Oceania: The World of ‘1984’ Forming Now!!!

“Oceania” was a nation described in George Orwell’s “1984” as being comprised of Britain (called “Airstrip One,”) and the United States. There were two other superpowers, namely Eurasia and Eastasia. Other lands rich in resources were contested over, such as Africa and assumingly South America…lands never kept by any of three Super-states for any significant period. The “flux” in conquests was exactly what the MIC (Military Industrial Complex) of our time would have termed “necessary” to justify large expenditures: War as the focal purpose, rather than the exceptional event. We see a parallel in today’s world with huge defense budgets and troop deployments keeping the contracts on the move and siphoning off a considerable amount of national revenues to keep the patriotic war machines moving…respective of each nation. The psychology: keep the population agitated and on a continual war-footing, using a “threat” (either real, created, or imagined) to accomplish […] Read More

How Big Tech Convinced Us to Become Our Own Informants

In exchange for the digital goods we crave, we willingly give Google, Facebook and others access to our entire private lives. In 1992, two years after East and West Germany reunited, the new government made an unprecedented gesture in response to demands from the people: It released the archives of East Germany’s former security administration, the dreaded Stasi. Probing the vast files, German artist Simon Menner compiled a collection of the Stasi’s photographs which he published in 2013, affording a voyeuristic glance at the former voyeurs. Or as the artist puts it, giving us a look at what Big Brother “gets to see when he’s watching us.” Some of the photos are frankly hilarious. We’re privy to a seminar on disguises—basically, pics of men with dad bods wearing fake mustaches. The agents of the notorious surveillance state look oddly harmless with their double chins and 1980s turtlenecks. Other images are […] Read More

Backdoors… for Everything: “Citizens Should Have No Secrets Gov’t Can’t Access”

This article was written by J.D. Heyes and originally published at NaturalNews.com. Editor’s Comment: The Thought Police are here, and they want preemptive full access to every electronic activity you ever make — whether or not you are ‘doing something wrong.’ The potential for abuse is enormous, and privacy advocates have argued that weakening encryption for authorities to have access will destroy consumer protections for things like bank accounts, creative and patent activities, not to mention that people had before technology… yes, privacy. The 4th Amendment has been reduced to a specter; and there is much rolling around in graves. FBI says that citizens should have no secrets that the government can’t access: the Orwellian cyber police state has arrived by J.D. Heyes The police and surveillance state predicted in the forward-looking 1940s classic “1984” by George Orwell, has slowly, but steadily, come to fruition. However, like a frog […] Read More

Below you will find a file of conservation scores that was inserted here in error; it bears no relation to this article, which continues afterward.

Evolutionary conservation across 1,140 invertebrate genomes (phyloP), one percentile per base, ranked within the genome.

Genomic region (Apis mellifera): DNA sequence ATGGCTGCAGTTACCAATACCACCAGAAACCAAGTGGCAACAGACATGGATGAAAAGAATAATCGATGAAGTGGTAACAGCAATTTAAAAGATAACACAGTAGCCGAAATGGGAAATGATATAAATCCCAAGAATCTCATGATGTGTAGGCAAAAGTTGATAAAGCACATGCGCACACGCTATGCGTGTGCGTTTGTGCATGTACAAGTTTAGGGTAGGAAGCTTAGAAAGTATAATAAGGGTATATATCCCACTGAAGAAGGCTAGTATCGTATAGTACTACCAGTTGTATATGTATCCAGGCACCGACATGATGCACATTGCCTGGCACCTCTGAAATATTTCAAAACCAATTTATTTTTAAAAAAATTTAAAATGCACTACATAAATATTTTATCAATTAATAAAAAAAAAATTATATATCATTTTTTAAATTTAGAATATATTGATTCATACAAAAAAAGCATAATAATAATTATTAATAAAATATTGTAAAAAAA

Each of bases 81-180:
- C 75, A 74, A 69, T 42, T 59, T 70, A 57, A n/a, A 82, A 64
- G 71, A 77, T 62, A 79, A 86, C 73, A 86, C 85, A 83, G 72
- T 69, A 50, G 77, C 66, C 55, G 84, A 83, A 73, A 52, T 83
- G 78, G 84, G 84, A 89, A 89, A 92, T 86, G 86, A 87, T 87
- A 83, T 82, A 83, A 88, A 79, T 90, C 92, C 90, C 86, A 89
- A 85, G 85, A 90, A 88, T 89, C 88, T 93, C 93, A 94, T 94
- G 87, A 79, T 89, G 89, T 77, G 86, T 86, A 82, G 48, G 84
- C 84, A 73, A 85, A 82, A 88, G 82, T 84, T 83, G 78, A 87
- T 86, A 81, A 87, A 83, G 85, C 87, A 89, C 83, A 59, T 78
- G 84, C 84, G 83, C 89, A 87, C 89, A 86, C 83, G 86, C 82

2014: Is Convenience Creating Hazards In The Digital Age?

Home automation technology: is it an asset or a liability? Alternately referred to as “The Internet of Things,” such systems allow homeowners to control multiple devices within their house, which communicate with each other via wireless technology. However egalitarian this may sound, it’s worth noting that such systems do pose multiple security risks. Part of what’s alarming about this situation is that Google recently acquired the home automation tech developer Nest. On the one hand, Google has done a tremendous amount to create an experience for internet browsers that weeds out marketing ploys and, ideally speaking, takes users to the sites which are most relevant to their search queries. On the other hand, because so many people use Google, they have comprehensive data about virtually everyone in the developed world, and they’ve also been working, rather pro-actively, towards increasing internet availability in remote corners of the United States, as […] Read More